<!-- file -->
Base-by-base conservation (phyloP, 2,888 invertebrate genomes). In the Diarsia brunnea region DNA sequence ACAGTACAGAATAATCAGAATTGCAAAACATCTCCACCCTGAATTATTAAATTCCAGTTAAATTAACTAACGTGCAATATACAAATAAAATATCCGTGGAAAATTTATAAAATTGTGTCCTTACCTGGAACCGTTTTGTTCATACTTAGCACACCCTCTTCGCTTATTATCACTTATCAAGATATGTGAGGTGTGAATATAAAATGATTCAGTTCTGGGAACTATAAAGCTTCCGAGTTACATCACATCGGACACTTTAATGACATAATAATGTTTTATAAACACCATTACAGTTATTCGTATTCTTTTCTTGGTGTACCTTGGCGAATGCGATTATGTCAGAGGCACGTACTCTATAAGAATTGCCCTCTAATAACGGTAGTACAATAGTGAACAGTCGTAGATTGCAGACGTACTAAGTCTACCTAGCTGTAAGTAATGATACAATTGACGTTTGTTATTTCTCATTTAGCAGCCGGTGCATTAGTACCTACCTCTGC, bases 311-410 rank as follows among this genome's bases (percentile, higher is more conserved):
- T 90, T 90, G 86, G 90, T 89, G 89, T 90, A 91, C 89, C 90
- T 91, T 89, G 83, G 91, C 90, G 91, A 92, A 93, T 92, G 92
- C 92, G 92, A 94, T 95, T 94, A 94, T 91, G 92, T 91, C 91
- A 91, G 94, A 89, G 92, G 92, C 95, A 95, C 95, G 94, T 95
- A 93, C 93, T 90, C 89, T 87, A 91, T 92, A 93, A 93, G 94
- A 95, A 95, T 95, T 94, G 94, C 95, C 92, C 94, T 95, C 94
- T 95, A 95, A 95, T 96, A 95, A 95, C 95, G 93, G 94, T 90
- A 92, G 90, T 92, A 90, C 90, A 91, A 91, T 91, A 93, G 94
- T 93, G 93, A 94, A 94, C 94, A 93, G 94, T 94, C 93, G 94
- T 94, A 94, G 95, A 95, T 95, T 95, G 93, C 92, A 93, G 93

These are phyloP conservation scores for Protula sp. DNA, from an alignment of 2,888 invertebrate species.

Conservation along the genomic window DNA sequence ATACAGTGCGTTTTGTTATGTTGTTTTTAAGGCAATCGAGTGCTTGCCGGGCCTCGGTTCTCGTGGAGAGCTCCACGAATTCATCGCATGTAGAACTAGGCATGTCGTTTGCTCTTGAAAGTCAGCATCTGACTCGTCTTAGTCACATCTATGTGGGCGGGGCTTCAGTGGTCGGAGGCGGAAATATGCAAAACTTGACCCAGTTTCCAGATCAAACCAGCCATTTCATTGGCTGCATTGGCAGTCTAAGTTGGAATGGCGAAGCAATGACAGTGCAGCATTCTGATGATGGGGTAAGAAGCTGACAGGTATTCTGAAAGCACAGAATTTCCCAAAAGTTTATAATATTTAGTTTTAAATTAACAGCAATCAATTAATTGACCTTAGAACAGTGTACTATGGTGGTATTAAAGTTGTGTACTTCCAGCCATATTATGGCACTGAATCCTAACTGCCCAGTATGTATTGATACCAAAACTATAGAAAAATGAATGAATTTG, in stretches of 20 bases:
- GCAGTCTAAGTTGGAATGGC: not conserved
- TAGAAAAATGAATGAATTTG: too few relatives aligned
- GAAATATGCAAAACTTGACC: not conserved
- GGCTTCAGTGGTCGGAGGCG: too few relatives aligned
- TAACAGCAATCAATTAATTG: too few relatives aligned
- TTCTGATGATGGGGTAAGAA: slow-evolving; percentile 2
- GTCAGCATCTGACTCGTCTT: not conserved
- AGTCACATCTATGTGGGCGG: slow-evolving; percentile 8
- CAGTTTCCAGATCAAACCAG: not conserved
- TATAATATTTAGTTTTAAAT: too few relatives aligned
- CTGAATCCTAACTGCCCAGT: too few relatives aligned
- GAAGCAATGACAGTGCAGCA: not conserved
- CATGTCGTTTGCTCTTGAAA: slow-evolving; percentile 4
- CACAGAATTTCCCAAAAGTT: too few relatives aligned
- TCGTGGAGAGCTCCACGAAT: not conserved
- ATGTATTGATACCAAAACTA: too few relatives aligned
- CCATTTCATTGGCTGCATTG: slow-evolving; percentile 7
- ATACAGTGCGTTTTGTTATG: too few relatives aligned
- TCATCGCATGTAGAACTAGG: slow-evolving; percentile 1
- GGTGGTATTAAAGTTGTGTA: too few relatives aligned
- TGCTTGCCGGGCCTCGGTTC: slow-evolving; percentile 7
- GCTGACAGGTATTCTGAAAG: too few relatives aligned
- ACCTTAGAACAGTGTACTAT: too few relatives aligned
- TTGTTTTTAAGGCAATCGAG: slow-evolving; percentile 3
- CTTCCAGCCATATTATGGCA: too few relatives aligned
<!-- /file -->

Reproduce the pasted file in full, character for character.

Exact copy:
Base-by-base conservation (phyloP, 2,888 invertebrate genomes). In the Diarsia brunnea region DNA sequence ACAGTACAGAATAATCAGAATTGCAAAACATCTCCACCCTGAATTATTAAATTCCAGTTAAATTAACTAACGTGCAATATACAAATAAAATATCCGTGGAAAATTTATAAAATTGTGTCCTTACCTGGAACCGTTTTGTTCATACTTAGCACACCCTCTTCGCTTATTATCACTTATCAAGATATGTGAGGTGTGAATATAAAATGATTCAGTTCTGGGAACTATAAAGCTTCCGAGTTACATCACATCGGACACTTTAATGACATAATAATGTTTTATAAACACCATTACAGTTATTCGTATTCTTTTCTTGGTGTACCTTGGCGAATGCGATTATGTCAGAGGCACGTACTCTATAAGAATTGCCCTCTAATAACGGTAGTACAATAGTGAACAGTCGTAGATTGCAGACGTACTAAGTCTACCTAGCTGTAAGTAATGATACAATTGACGTTTGTTATTTCTCATTTAGCAGCCGGTGCATTAGTACCTACCTCTGC, bases 311-410 rank as follows among this genome's bases (percentile, higher is more conserved):
- T 90, T 90, G 86, G 90, T 89, G 89, T 90, A 91, C 89, C 90
- T 91, T 89, G 83, G 91, C 90, G 91, A 92, A 93, T 92, G 92
- C 92, G 92, A 94, T 95, T 94, A 94, T 91, G 92, T 91, C 91
- A 91, G 94, A 89, G 92, G 92, C 95, A 95, C 95, G 94, T 95
- A 93, C 93, T 90, C 89, T 87, A 91, T 92, A 93, A 93, G 94
- A 95, A 95, T 95, T 94, G 94, C 95, C 92, C 94, T 95, C 94
- T 95, A 95, A 95, T 96, A 95, A 95, C 95, G 93, G 94, T 90
- A 92, G 90, T 92, A 90, C 90, A 91, A 91, T 91, A 93, G 94
- T 93, G 93, A 94, A 94, C 94, A 93, G 94, T 94, C 93, G 94
- T 94, A 94, G 95, A 95, T 95, T 95, G 93, C 92, A 93, G 93

These are phyloP conservation scores for Protula sp. DNA, from an alignment of 2,888 invertebrate species.

Conservation along the genomic window DNA sequence ATACAGTGCGTTTTGTTATGTTGTTTTTAAGGCAATCGAGTGCTTGCCGGGCCTCGGTTCTCGTGGAGAGCTCCACGAATTCATCGCATGTAGAACTAGGCATGTCGTTTGCTCTTGAAAGTCAGCATCTGACTCGTCTTAGTCACATCTATGTGGGCGGGGCTTCAGTGGTCGGAGGCGGAAATATGCAAAACTTGACCCAGTTTCCAGATCAAACCAGCCATTTCATTGGCTGCATTGGCAGTCTAAGTTGGAATGGCGAAGCAATGACAGTGCAGCATTCTGATGATGGGGTAAGAAGCTGACAGGTATTCTGAAAGCACAGAATTTCCCAAAAGTTTATAATATTTAGTTTTAAATTAACAGCAATCAATTAATTGACCTTAGAACAGTGTACTATGGTGGTATTAAAGTTGTGTACTTCCAGCCATATTATGGCACTGAATCCTAACTGCCCAGTATGTATTGATACCAAAACTATAGAAAAATGAATGAATTTG, in stretches of 20 bases:
- GCAGTCTAAGTTGGAATGGC: not conserved
- TAGAAAAATGAATGAATTTG: too few relatives aligned
- GAAATATGCAAAACTTGACC: not conserved
- GGCTTCAGTGGTCGGAGGCG: too few relatives aligned
- TAACAGCAATCAATTAATTG: too few relatives aligned
- TTCTGATGATGGGGTAAGAA: slow-evolving; percentile 2
- GTCAGCATCTGACTCGTCTT: not conserved
- AGTCACATCTATGTGGGCGG: slow-evolving; percentile 8
- CAGTTTCCAGATCAAACCAG: not conserved
- TATAATATTTAGTTTTAAAT: too few relatives aligned
- CTGAATCCTAACTGCCCAGT: too few relatives aligned
- GAAGCAATGACAGTGCAGCA: not conserved
- CATGTCGTTTGCTCTTGAAA: slow-evolving; percentile 4
- CACAGAATTTCCCAAAAGTT: too few relatives aligned
- TCGTGGAGAGCTCCACGAAT: not conserved
- ATGTATTGATACCAAAACTA: too few relatives aligned
- CCATTTCATTGGCTGCATTG: slow-evolving; percentile 7
- ATACAGTGCGTTTTGTTATG: too few relatives aligned
- TCATCGCATGTAGAACTAGG: slow-evolving; percentile 1
- GGTGGTATTAAAGTTGTGTA: too few relatives aligned
- TGCTTGCCGGGCCTCGGTTC: slow-evolving; percentile 7
- GCTGACAGGTATTCTGAAAG: too few relatives aligned
- ACCTTAGAACAGTGTACTAT: too few relatives aligned
- TTGTTTTTAAGGCAATCGAG: slow-evolving; percentile 3
- CTTCCAGCCATATTATGGCA: too few relatives aligned